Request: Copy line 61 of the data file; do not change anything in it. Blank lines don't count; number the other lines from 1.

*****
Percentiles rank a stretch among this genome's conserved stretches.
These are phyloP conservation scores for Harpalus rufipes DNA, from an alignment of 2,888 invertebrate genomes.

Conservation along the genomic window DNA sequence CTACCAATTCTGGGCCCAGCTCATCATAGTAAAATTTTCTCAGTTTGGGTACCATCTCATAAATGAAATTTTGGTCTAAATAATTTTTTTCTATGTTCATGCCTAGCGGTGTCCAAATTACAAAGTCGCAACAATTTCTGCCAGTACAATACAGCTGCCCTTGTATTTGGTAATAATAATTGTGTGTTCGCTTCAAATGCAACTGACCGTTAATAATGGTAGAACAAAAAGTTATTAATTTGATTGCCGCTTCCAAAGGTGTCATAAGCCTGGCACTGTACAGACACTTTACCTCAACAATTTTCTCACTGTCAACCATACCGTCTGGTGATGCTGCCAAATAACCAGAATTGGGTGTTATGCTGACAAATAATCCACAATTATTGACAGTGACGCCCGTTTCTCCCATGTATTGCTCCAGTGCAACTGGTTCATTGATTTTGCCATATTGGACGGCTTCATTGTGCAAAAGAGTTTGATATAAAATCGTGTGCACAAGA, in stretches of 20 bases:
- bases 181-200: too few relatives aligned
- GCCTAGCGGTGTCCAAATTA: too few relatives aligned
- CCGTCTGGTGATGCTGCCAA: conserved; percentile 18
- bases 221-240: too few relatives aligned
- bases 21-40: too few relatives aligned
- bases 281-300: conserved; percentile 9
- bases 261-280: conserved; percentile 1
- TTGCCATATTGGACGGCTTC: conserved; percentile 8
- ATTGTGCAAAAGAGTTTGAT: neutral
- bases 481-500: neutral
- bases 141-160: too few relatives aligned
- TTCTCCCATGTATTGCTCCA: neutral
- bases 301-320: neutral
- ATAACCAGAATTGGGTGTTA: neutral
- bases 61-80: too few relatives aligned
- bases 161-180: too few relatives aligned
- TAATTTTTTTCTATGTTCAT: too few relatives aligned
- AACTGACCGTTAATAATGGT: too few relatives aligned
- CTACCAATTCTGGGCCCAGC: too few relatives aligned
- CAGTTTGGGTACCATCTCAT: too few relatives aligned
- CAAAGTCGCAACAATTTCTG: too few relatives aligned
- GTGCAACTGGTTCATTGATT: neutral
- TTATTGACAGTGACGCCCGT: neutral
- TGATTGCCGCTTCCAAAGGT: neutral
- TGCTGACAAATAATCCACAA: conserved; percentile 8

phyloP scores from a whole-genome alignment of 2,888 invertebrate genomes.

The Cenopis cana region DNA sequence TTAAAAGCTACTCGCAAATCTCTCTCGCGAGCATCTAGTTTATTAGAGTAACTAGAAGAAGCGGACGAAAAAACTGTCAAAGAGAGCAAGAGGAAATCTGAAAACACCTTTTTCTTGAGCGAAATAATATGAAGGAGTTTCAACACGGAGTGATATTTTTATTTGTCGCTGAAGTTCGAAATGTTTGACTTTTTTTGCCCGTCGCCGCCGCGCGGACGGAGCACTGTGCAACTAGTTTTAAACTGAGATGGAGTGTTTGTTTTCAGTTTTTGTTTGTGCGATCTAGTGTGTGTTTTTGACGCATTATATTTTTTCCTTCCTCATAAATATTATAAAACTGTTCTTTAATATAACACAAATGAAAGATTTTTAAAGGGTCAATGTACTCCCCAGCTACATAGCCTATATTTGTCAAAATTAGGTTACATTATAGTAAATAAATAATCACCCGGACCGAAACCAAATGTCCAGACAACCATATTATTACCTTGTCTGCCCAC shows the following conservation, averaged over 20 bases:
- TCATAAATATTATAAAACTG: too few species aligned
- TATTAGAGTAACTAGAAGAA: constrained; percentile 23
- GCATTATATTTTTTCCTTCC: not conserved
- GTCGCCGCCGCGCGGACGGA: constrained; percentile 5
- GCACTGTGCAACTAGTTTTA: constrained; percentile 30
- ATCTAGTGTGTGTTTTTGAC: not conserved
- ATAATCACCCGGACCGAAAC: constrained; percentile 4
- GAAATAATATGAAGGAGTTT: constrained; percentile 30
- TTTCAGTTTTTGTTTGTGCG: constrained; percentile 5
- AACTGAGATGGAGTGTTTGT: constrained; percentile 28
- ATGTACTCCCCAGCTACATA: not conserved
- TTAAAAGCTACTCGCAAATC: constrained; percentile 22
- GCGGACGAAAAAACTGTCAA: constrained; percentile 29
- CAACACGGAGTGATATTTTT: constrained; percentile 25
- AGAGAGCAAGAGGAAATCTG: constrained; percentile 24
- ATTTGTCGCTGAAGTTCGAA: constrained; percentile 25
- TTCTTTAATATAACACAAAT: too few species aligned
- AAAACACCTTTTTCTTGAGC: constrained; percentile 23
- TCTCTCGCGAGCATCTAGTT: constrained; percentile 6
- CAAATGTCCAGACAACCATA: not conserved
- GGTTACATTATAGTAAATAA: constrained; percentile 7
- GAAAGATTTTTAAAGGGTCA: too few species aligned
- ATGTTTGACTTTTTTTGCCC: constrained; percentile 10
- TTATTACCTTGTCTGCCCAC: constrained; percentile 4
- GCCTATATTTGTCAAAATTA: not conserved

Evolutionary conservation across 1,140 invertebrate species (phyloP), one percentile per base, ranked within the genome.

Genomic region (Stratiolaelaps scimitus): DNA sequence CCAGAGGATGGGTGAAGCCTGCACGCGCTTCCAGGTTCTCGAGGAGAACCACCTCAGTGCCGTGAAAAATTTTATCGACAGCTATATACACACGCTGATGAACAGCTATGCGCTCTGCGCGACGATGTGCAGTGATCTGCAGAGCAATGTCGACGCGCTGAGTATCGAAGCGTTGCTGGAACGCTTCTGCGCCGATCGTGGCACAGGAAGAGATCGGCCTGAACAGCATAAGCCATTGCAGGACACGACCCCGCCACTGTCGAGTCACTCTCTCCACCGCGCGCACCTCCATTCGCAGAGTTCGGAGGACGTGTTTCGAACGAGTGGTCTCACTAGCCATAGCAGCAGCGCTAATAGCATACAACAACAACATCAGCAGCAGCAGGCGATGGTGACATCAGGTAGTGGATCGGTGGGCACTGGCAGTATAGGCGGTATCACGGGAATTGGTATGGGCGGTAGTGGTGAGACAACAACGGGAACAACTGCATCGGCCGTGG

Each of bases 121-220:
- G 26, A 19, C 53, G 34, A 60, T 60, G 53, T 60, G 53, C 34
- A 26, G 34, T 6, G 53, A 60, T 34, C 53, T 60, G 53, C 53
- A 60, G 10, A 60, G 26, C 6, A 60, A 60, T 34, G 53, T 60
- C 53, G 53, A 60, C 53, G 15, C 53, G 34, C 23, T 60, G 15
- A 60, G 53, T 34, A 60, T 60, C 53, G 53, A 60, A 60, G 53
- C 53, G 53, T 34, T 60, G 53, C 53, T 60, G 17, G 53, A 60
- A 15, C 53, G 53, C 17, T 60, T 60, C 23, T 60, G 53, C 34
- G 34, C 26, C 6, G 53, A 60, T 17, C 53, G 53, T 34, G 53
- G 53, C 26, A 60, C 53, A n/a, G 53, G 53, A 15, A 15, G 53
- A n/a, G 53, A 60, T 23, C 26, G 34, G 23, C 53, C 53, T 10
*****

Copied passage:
- A 60, G 10, A 60, G 26, C 6, A 60, A 60, T 34, G 53, T 60